Bl 201: COURSE OUTLINE
Chapter 1: Defining the Objective
The first step in any modeling process is defining the objective. This chapter explores ways to think about defining the model objective function in relation to the business goals as well as the overall company strategy. Several methods for developing models are discussed including linear regression, logistic regression and classification trees.
Numerous types of models are explained including response, activation, risk, retention, and lifetime value. The main case study, developing an activation model for life insurance, is introduced.
Chapter 2: Gathering the Data
Accurate, actionable, accessible data is the lifeblood of any successful model. This chapter discusses various types of data as well as its many sources, both internal and external. Numerous examples are provided for ways to collect and/or generate valid samples for model development. Multiple scenarios over a variety of industries describe data for acquisition, retention, risk, cross-sell and up-sell. Sampling theory and techniques are discussed.
Chapter 3: Preparing the Data for Modeling
The average modeler spends 60% of his or her time preparing data. This chapter details the entire data preparation process beginning with a description of the different classifications of data and how they can be adapted for predictive modeling. Several techniques are introduced for handling common data problems such as missing values and outliers.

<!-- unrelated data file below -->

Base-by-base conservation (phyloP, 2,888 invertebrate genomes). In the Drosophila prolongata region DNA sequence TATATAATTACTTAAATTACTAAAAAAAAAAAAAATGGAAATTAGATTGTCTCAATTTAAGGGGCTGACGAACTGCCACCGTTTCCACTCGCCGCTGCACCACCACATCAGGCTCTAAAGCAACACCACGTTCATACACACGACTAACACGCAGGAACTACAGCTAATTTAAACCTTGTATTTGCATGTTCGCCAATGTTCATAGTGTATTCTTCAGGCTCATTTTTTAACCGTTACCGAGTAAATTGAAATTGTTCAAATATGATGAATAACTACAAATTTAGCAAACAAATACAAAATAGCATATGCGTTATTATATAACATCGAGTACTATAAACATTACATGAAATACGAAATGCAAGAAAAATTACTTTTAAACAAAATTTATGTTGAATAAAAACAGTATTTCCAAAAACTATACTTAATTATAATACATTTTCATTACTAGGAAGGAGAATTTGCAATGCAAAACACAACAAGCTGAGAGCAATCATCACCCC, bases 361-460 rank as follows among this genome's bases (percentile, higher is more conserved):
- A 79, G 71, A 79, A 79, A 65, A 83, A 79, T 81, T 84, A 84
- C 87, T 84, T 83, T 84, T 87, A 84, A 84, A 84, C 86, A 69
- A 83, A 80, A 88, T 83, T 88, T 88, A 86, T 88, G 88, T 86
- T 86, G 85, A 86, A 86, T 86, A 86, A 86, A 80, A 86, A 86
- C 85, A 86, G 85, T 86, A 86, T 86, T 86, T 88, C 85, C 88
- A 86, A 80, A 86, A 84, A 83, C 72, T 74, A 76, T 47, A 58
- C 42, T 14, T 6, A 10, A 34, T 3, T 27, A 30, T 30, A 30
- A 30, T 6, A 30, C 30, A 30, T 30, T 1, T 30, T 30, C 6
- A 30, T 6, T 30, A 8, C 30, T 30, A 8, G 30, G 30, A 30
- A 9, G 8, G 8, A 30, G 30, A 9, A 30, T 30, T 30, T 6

Chapter 4: Selecting and Transforming the Variables
Determining the best fit is essential to good model performance. The underlying structure of the independent variables in relation to the dependent variable, determines the power and longevity of a model. This chapter details the steps for binning and transforming independent variables to insure the best fit with the dependent variable.
Special consideration is given to the fact that marketing data can have hundreds or even thousands of variables. This chapter introduces several quick methods for identifying the best candidate variables. Programs are introduced that automatically segment and transform the most powerful variables, to insure the best fit. Finally, selection methods are combined to easily bring the best fitting variables into the final stage of the modeling process.
Chapter 5: Processing and Evaluating the Model
All the preparation work up to this point makes this next step run smoothly. This chapter introduces several methods for processing and evaluating the model, with a practical discussion on the ideal number of variables. Weights of Evidence and Information Values are calculated. For our main case study, we use various options within PROC LOGISTIC to determine the model with the best fit. SAS®’s output delivery system (ODS) is used to capture information and display the data. Several models are compared using KS, Gini, C-Statistic, Bayes Information Criterion (BIC), decile analysis and SAS Graph. Validation data are scored, tabulated and compared using both SAS® & MSExcel®.
Chapter 6: Validating the Model
By definition, models should perform well on the development data. Plus, if the hold-out sample is randomly selected, the model performance should score the validation data with similar results. A true test of model performance is how well it performs on data from a different time period or market area. This chapter demonstrates three powerful methods for insuring model fit. 1) Scoring alternate data is the best way to tell if your model will perform in a real campaign; 2) Bootstrapping uses simple resampling techniques to find confidence intervals around your estimates; 3) Key Variable Analysis calculates important market factors as they are effected by the model, thus insuring reasonable results.
Chapter 7: Implementing and Maintaining the Model
Effective implementation is a combination of business intelligence and well designed procedures. This chapter begins with scoring a new data set with the new model. Several auditing procedures are discussed. Tracking and model maintenance are emphasized as best practices.